ECHO: Now to the Gough Foundation. I hear you are building a football stadium in Majai Kunda and phase I is near completion. What is the Gough Foundation and its activities in The Gambia?
GOUGH: Yes, some past students led by the great Bye Malleh Wadda set this foundation up four years ago. Its main purpose is to continue the work I was doing in providing educational scholarships to needy students and to provide good sporting facilities in the Manjai/Kotu area. It can be accessed on the website: ‘www.goughfoundation.gm’. The first phase is going to be completed and opened on the 4th January.
ECHO: Interviewing a man of your calibre is no easy business, doubtless to say, there are numerous areas that could not be covered. Please feel free to talk about everything you wanted to.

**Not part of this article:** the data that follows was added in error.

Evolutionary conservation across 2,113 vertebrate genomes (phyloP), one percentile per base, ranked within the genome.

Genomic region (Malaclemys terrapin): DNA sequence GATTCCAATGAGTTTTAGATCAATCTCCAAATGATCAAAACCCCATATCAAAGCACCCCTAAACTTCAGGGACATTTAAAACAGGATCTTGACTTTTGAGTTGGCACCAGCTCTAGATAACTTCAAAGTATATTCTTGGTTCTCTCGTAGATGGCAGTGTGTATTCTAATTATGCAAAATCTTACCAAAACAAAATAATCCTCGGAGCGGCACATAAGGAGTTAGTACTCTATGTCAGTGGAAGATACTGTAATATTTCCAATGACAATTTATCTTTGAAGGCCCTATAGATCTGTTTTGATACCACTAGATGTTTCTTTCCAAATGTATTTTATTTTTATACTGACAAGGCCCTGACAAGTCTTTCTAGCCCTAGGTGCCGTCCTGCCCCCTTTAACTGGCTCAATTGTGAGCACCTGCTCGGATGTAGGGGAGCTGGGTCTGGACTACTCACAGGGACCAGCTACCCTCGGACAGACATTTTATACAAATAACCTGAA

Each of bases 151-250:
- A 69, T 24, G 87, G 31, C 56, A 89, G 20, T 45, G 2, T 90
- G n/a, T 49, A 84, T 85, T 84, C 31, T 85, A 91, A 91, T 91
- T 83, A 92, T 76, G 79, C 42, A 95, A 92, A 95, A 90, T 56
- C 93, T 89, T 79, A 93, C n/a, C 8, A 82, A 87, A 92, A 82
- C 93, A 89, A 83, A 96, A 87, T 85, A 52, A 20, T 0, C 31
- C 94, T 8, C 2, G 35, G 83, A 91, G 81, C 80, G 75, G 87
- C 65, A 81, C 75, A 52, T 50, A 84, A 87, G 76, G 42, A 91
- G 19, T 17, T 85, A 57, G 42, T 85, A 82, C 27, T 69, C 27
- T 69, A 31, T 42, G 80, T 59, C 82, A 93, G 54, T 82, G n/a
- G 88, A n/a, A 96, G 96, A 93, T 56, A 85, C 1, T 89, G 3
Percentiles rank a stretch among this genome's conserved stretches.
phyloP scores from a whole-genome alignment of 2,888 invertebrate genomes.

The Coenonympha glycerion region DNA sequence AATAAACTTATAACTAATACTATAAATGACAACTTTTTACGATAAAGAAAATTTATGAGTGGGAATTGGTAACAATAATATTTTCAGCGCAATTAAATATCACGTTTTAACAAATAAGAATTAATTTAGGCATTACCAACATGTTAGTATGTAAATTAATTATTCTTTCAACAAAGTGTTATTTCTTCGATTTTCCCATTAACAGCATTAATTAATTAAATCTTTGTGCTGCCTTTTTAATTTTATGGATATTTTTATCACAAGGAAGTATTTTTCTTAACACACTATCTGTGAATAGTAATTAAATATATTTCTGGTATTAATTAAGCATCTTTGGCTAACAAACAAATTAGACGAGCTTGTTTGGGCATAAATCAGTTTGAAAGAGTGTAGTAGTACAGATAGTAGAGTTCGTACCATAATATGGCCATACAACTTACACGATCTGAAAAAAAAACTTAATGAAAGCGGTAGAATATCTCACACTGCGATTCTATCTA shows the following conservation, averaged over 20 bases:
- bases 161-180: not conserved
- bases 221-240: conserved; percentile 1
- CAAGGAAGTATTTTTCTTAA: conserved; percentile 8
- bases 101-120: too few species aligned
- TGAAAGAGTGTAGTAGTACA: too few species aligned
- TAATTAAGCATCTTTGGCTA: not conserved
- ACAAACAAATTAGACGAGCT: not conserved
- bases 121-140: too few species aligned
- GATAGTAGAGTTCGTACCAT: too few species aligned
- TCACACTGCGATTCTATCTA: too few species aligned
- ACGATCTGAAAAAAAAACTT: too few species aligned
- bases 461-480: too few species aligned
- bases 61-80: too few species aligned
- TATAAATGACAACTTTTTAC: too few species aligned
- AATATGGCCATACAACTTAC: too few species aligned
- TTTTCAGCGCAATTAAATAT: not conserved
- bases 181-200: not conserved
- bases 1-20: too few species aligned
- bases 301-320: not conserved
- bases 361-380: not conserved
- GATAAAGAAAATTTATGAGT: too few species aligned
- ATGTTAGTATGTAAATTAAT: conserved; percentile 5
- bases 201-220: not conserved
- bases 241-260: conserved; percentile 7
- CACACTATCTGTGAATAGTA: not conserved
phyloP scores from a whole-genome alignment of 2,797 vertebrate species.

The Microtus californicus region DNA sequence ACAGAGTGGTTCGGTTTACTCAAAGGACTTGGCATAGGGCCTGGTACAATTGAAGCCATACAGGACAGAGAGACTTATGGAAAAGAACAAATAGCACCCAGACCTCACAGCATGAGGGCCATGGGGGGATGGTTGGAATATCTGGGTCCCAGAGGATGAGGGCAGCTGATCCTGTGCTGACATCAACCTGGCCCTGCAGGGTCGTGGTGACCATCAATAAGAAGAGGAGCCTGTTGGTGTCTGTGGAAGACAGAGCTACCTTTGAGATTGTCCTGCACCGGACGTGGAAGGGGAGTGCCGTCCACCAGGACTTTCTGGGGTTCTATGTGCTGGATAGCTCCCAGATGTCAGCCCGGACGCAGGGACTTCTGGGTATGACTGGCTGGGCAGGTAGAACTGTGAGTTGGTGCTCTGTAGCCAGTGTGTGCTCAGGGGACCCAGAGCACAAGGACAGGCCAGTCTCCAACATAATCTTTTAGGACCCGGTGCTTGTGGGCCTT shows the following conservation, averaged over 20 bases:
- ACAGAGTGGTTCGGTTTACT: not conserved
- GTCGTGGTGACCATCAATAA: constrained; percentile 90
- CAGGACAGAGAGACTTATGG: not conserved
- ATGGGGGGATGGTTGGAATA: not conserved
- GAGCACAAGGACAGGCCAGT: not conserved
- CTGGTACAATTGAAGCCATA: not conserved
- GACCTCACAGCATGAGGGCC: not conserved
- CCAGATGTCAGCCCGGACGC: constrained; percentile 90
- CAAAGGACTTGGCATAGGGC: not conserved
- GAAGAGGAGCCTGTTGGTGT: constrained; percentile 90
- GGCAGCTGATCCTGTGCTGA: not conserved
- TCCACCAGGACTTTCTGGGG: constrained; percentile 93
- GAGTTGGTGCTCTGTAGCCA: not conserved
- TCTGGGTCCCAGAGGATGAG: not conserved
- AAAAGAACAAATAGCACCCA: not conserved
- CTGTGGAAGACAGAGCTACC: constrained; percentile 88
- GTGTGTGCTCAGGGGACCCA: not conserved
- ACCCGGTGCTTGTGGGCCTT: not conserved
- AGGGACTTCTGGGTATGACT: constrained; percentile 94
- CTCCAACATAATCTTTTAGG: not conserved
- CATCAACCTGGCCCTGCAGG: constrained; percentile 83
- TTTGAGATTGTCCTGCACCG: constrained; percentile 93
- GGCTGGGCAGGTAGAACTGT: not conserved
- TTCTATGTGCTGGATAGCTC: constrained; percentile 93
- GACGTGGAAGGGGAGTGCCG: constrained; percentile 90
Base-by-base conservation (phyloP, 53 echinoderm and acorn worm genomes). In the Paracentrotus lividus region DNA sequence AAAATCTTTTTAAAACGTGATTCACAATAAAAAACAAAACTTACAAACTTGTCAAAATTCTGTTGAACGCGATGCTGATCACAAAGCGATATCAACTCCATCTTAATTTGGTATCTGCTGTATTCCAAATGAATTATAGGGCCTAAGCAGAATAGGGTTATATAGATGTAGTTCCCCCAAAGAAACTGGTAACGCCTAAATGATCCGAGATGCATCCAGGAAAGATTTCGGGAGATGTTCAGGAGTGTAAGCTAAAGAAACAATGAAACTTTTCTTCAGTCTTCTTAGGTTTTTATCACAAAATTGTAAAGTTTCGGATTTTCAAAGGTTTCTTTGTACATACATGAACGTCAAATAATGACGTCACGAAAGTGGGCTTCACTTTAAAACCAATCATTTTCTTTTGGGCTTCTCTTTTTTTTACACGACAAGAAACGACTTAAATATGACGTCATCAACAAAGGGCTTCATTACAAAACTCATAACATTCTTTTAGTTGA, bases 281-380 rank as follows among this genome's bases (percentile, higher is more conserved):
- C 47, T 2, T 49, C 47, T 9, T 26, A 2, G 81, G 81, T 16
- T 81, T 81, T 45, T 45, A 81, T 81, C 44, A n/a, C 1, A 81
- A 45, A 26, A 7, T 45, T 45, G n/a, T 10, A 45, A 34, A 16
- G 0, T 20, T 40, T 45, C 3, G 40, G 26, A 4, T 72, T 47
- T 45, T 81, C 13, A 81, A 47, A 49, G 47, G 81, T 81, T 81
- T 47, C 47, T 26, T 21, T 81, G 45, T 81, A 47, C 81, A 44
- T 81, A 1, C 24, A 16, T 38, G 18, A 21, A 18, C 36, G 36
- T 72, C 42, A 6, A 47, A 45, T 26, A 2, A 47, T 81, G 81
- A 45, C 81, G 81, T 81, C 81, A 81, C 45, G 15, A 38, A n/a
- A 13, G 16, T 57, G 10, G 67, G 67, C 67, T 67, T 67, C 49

GOUGH: My role in setting up St. Michaels Seminary and the education of the first Gambian priests was one of my proudest achievements in The Gambia. Frs.: Anthony Gabisi, Peter Gomez, Edward Gomez, David Jarju and Anthony Sonko were all recruited and trained by Fr. Pere Sagna and myself. They were the pioneers of the Gambian priesthood and leaders of the Catholic Community today.
GOUGH: I left a sporting legacy too in Young Africans, Roots and Saints basketball, volleyball and athletic clubs. I was a national Soccer Advisor in my final year and a member of the GFA, Basketball, and Athletics Associations, and co-founder of The Gambia Rugby team.
I was very happy working in The Gambia, and I love the country and its people. I was very proud to accept the National Order of The Gambia from President Jammeh in 2004. I dedicate this Award to the many outstanding students at SAHS during my tenure.
ECHO: Thanks for the interview.
GOUGH: Thank you Ebrima for your great service to The Gambia and its people.